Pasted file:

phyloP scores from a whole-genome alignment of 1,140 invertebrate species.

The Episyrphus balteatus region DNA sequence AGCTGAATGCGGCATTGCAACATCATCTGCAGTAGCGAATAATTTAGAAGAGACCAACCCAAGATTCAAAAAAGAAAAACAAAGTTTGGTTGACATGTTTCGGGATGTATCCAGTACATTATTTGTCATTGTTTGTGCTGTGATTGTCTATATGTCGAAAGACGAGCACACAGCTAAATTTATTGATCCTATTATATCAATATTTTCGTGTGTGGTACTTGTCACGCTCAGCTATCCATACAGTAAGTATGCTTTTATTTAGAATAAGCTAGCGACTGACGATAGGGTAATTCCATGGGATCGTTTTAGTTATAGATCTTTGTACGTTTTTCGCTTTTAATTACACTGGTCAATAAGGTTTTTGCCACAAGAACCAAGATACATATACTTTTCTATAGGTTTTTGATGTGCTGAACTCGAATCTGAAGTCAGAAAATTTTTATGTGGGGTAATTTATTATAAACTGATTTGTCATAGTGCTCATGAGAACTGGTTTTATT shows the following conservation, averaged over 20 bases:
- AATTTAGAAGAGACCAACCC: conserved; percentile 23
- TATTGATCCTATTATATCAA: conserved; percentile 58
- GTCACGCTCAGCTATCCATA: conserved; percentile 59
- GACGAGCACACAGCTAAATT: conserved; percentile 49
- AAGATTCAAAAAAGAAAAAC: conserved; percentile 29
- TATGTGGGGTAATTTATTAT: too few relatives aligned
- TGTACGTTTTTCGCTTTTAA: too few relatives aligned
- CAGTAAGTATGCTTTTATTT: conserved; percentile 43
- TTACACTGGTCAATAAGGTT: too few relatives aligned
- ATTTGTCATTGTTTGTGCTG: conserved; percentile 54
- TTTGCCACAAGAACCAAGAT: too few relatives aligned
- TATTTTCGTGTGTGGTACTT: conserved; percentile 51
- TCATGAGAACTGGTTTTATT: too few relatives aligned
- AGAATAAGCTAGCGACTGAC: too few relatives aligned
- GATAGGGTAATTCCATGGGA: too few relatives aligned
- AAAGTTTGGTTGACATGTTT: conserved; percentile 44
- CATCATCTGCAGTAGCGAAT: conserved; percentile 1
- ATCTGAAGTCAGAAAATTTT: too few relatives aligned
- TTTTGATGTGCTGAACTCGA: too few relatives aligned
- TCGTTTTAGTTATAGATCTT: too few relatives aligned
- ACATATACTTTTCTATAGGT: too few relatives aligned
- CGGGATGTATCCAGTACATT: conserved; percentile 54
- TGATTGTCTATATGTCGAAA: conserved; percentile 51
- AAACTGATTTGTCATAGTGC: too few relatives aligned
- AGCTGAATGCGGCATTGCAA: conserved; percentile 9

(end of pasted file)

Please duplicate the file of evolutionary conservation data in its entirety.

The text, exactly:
phyloP scores from a whole-genome alignment of 1,140 invertebrate species.

The Episyrphus balteatus region DNA sequence AGCTGAATGCGGCATTGCAACATCATCTGCAGTAGCGAATAATTTAGAAGAGACCAACCCAAGATTCAAAAAAGAAAAACAAAGTTTGGTTGACATGTTTCGGGATGTATCCAGTACATTATTTGTCATTGTTTGTGCTGTGATTGTCTATATGTCGAAAGACGAGCACACAGCTAAATTTATTGATCCTATTATATCAATATTTTCGTGTGTGGTACTTGTCACGCTCAGCTATCCATACAGTAAGTATGCTTTTATTTAGAATAAGCTAGCGACTGACGATAGGGTAATTCCATGGGATCGTTTTAGTTATAGATCTTTGTACGTTTTTCGCTTTTAATTACACTGGTCAATAAGGTTTTTGCCACAAGAACCAAGATACATATACTTTTCTATAGGTTTTTGATGTGCTGAACTCGAATCTGAAGTCAGAAAATTTTTATGTGGGGTAATTTATTATAAACTGATTTGTCATAGTGCTCATGAGAACTGGTTTTATT shows the following conservation, averaged over 20 bases:
- AATTTAGAAGAGACCAACCC: conserved; percentile 23
- TATTGATCCTATTATATCAA: conserved; percentile 58
- GTCACGCTCAGCTATCCATA: conserved; percentile 59
- GACGAGCACACAGCTAAATT: conserved; percentile 49
- AAGATTCAAAAAAGAAAAAC: conserved; percentile 29
- TATGTGGGGTAATTTATTAT: too few relatives aligned
- TGTACGTTTTTCGCTTTTAA: too few relatives aligned
- CAGTAAGTATGCTTTTATTT: conserved; percentile 43
- TTACACTGGTCAATAAGGTT: too few relatives aligned
- ATTTGTCATTGTTTGTGCTG: conserved; percentile 54
- TTTGCCACAAGAACCAAGAT: too few relatives aligned
- TATTTTCGTGTGTGGTACTT: conserved; percentile 51
- TCATGAGAACTGGTTTTATT: too few relatives aligned
- AGAATAAGCTAGCGACTGAC: too few relatives aligned
- GATAGGGTAATTCCATGGGA: too few relatives aligned
- AAAGTTTGGTTGACATGTTT: conserved; percentile 44
- CATCATCTGCAGTAGCGAAT: conserved; percentile 1
- ATCTGAAGTCAGAAAATTTT: too few relatives aligned
- TTTTGATGTGCTGAACTCGA: too few relatives aligned
- TCGTTTTAGTTATAGATCTT: too few relatives aligned
- ACATATACTTTTCTATAGGT: too few relatives aligned
- CGGGATGTATCCAGTACATT: conserved; percentile 54
- TGATTGTCTATATGTCGAAA: conserved; percentile 51
- AAACTGATTTGTCATAGTGC: too few relatives aligned
- AGCTGAATGCGGCATTGCAA: conserved; percentile 9